One key issue to emerge was the need for visitors to keep travel insurance and medical cover details on their person at all times to avoid being refused treatment at local medical facilities due to potential quibbles over payment. This has happened in a number of incidents. It means that vital minutes, and sometimes hours, of medical assistance can be lost for those in need.

I was encouraged to discover that most of the operators held copies of their clients’ insurance details centrally and could fax them quickly to regional hospitals to unlock treatment if the need arose. Others provided their clients, particularly the self-drive ones, with discs to display in their hire cars to highlight key contact details.

The key issue was that Brits abroad need to ensure they have adequate travel insurance cover: see Know Before You Go.

Namibia is a relatively safe corner of Sub Saharan Africa – but accidents do happen. When they do, the British government can’t pay the medical bills of British nationals involved or organise better treatment in hospital (or prison) than is given to local people: see Help for British Nationals.

So be prepared. Read our Travel Advice and be assured that we are working hard here to provide a range of well plugged-in consular services if you should ever require them.

About Marianne Young

Marianne Young is the current British High Commissioner to the Republic of Namibia. She arrived in Windhoek in June 2011 and presented her credentials to the President of the Republic of…

Marianne Young is the current British High Commissioner to the
Republic of Namibia. She arrived in Windhoek in June 2011 and presented
her credentials to the President of the Republic of Namibia on 3rd
Mrs Young joined the FCO in 2001 following a career in international
journalism, including time spent running an Asian maritime press office
in Singapore and a traineeship on the UK’s Times newspaper.
Her first role in the FCO was as a Press Officer in News Department,
after which she went on to be Head of the Great Lakes Section in Africa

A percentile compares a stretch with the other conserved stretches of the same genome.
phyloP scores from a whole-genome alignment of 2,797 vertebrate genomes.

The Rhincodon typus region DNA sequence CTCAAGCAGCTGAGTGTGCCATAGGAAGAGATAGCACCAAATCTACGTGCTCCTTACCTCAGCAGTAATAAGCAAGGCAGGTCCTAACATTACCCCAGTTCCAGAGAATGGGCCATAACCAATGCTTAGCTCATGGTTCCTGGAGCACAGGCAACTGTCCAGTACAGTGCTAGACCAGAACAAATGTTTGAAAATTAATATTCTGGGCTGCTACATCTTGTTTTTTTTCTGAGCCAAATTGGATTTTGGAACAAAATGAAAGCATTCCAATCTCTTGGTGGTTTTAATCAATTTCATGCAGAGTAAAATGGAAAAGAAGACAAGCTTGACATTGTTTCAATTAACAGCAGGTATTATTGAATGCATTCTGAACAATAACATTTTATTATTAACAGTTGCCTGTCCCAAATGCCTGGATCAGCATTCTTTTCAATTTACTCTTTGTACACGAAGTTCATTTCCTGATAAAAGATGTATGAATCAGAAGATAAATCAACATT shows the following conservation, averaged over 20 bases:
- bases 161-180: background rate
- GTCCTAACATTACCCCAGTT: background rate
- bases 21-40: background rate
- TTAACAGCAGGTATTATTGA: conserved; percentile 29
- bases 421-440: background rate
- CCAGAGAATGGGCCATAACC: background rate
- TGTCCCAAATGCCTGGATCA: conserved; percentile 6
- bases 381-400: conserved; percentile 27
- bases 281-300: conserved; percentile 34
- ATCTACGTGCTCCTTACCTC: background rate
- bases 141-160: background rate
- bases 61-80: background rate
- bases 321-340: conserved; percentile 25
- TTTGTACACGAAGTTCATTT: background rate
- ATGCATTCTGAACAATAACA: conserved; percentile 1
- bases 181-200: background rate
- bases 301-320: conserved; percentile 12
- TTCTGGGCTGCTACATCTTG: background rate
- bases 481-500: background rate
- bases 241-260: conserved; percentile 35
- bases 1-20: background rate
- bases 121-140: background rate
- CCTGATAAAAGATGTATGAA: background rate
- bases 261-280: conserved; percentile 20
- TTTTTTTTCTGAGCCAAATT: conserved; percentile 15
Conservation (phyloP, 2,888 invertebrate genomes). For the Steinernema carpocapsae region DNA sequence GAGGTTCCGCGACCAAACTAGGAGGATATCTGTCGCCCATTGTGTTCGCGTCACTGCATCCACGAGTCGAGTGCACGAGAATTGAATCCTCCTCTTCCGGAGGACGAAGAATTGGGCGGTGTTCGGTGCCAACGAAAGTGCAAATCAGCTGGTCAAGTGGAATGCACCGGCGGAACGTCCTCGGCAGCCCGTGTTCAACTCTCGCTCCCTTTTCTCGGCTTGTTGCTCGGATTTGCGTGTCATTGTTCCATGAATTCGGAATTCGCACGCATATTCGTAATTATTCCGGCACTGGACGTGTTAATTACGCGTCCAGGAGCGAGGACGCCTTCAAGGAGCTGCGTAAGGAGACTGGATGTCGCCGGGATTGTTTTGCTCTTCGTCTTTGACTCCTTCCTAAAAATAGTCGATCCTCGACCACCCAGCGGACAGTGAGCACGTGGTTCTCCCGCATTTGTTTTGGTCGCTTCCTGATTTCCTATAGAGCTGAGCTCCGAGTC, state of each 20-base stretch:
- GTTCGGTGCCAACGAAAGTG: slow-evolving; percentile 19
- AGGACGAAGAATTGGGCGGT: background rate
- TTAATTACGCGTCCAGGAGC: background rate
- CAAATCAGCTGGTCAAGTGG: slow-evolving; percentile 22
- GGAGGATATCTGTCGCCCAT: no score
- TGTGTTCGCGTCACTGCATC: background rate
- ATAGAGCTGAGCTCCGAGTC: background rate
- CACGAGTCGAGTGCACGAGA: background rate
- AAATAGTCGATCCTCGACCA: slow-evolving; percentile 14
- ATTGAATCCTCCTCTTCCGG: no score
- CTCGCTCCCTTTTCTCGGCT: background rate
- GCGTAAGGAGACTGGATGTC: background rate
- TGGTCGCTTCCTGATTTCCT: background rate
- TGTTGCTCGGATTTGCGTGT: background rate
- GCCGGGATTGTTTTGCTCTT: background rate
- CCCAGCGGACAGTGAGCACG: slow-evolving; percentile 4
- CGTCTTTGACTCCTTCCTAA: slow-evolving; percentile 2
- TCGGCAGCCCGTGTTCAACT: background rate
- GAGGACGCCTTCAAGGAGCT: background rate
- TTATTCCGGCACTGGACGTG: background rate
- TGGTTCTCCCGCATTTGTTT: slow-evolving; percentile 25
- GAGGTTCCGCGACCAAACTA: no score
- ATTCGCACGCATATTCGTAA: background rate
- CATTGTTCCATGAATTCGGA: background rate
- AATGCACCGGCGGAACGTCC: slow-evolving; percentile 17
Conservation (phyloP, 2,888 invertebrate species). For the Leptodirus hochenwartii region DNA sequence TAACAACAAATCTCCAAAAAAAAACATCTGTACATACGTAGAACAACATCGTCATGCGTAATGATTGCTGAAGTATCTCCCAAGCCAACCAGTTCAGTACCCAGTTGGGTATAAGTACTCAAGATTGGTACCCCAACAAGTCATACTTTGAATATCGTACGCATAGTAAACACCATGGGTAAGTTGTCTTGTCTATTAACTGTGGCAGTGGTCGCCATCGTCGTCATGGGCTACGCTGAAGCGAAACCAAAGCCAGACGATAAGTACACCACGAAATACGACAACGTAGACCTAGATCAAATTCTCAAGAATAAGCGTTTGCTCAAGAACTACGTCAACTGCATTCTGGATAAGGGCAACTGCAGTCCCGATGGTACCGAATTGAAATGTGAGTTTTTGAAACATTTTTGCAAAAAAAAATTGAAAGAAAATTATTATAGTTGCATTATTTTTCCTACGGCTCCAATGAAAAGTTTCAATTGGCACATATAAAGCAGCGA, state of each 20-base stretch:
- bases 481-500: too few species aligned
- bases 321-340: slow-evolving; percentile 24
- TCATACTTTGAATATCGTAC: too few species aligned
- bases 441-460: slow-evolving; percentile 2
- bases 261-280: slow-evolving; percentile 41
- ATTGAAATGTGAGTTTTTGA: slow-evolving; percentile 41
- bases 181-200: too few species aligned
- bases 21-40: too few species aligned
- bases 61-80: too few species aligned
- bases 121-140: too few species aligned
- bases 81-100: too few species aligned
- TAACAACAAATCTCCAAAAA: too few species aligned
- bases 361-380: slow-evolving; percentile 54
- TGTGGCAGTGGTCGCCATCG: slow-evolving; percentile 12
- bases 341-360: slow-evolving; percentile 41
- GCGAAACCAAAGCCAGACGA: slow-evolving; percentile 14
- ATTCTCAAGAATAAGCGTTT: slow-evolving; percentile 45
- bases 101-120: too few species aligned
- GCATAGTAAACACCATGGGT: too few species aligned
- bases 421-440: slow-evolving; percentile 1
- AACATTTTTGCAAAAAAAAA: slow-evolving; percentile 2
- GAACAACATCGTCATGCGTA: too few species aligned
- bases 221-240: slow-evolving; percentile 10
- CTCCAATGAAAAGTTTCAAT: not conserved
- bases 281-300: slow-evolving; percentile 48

Directorate and then Head of the East Africa & Horn Section.
In 2005, she became the first Head of Communications for the Engaging with the Islamic World Group.
She moved to the British High Commission in Pretoria in February 2007
and served as the Head of the External Political Section and Deputy
High Commissioner to the Kingdoms of Lesotho and Swaziland.
Mrs Young moved across to the British High Commission in Windhoek in
June 2011, and presented her credentials to the President of the
Republic of Namibia on 3rd August 2011.
On her appointment as British High Commissioner to the Republic of Namibia, Mrs Young said:
“I am honoured and delighted to be appointed Her Majesty’s High
Commissioner to Namibia. I look forward to working to strengthen the
many commercial, political and cultural ties between our two countries,
and to help the many British nationals who holiday there. My family and I
are particularly thrilled to be remaining in southern Africa – and to
have the opportunity to explore this beautiful country further and
discover more about its people and culture.”
Curriculum vitae

Full name:
Marianne Young

Married to:
Barry Young

Two daughters and one son

June 2011
Windhoek, British High Commissioner

2007 – 2011
Pretoria, Head of External Political Section and DHC for the Kingdoms of Lesotho and Swaziland

2005 – 2006
FCO, Head of Communications, Engaging with the Islamic World Group

2004 – 2005
FCO, Head of East Africa & Horn Section, Africa Directorate

3/2003 – 8/2003
FCO, Head of Great Lakes Section, Africa Directorate

2002 – 2003
FCO, Press Officer, Press Office

2001 – 2002
FCO, Departmental Report Editor, Press Office

Joined FCO

Senior Correspondent, Fairplay Group, UK

Staff Editor and then Asia Editor, Fairplay Group Singapore

Graduate Trainee at The Times newspaper, UK